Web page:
Speed Racing to Nowhere, Fast
Wachowski Brothers. Virtual Cinematography. Nuke Digital Domain HD software. Cars splattering at the screen. Add a checkered cinematic flag for the team? Sorry, they tanked by not hypnotically displacing me from my cushioned seat and put me in the race car with Speed Racer sweating, dodging, and fighting for the checkered flag … and at time survival.
Blending live action with CGI, “Speed Racer” fails to deliver more than cardboard personalities uttering flat dialogue at each other. For that matter, none of the actors have chemistry with anyone. They might just as well be standing in front of a microphone doing voiceovers for the animated portions. You hear the gunning of the big engines starting and racing, but an opportunity to make the sounds better than an in-car NASCAR perspective hardly bothers any eardrum.
Ironically, the blurry, kaleidoscopic neon lights that surround a futuristic (say “Jetsons” like) city produce greater, visually creative fanfare than the roller coaster inspired racetracks that look challenging but deliver no airtime.
Let’s-face-it driver perspectives scramble the utmost suspense, particularly if they have a little sweat and lines of tension on their faces. These racers merely talk and steer when behind the wheel. The camera drifts away for crack-ups and often when explosions occur no attention is paid to driver survival.
The vehicles themselves look too much like model cars and as I alluded before, the drivers fail to coordinate properly with the smashes and clashes.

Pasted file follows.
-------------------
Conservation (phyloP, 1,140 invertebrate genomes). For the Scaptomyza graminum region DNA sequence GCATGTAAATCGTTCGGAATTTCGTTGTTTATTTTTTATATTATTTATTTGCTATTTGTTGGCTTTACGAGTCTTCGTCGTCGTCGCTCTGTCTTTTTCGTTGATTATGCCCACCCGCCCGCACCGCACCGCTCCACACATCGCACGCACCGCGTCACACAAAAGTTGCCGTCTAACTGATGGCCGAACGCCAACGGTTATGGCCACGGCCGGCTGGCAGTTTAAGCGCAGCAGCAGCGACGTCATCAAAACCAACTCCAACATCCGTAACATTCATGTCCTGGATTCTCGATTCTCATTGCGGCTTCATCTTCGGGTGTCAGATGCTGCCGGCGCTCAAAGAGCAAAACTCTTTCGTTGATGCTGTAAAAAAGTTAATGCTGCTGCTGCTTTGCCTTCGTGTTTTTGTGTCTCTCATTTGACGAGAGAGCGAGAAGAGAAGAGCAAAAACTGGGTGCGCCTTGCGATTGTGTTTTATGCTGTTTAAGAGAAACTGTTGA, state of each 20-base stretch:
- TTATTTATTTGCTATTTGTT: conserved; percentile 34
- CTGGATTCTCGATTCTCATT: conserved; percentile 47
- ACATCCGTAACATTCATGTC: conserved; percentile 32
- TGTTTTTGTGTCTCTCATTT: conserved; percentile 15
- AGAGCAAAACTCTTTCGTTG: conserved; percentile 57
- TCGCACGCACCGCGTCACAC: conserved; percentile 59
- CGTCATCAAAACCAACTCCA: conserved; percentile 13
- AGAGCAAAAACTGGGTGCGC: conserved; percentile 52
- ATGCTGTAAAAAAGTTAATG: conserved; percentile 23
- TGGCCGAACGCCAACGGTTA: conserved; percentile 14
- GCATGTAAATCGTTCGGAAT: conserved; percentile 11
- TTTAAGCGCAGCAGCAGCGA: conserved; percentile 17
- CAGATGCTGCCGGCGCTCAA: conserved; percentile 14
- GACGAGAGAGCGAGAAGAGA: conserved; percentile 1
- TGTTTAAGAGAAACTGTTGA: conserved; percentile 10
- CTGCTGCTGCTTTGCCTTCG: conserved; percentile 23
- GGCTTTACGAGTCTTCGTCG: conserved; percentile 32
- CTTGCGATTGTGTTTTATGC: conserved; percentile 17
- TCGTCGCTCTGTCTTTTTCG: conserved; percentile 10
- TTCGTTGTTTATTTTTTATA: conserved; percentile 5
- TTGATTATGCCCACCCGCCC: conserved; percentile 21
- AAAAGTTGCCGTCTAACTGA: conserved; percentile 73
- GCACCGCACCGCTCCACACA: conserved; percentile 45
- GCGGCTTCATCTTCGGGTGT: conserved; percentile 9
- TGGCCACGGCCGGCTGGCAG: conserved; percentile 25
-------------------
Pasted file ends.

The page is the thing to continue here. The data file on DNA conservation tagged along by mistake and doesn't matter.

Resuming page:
A modest morality play steers most of the scenario as a young, wonder driver decides whether to stick with the struggles of family name sponsorship or fall into the clutches of corporate greed, where the deals are not about skillful, artistic racing but how much money can be made on the often predetermined outcome.
Set design stands out too as the homes have bright red, yellow and orange neon, which designates the land of camp and cheese, but overall it’s racked up such triteness that zoom equals boring too.
Two of the better feeble relationships concern Racer (Emile Hirsch) and his girl friend, Trixie (Christina Ricci), along with his young brother and their pet chimpanzee. Matthew Fox (“Lost,” “We Are Marshall”) has a cameo as the mysterious Racer X.
There is one bright portion. If you hang past the fade out, a melodic, bubble gum rock song, go speed race, go speed racer, now — has a nice beat. You’ll have to stick through the credits to hear it. Hardly anyone did. Even the youngsters took concession breaks when they would normally be transfixed.
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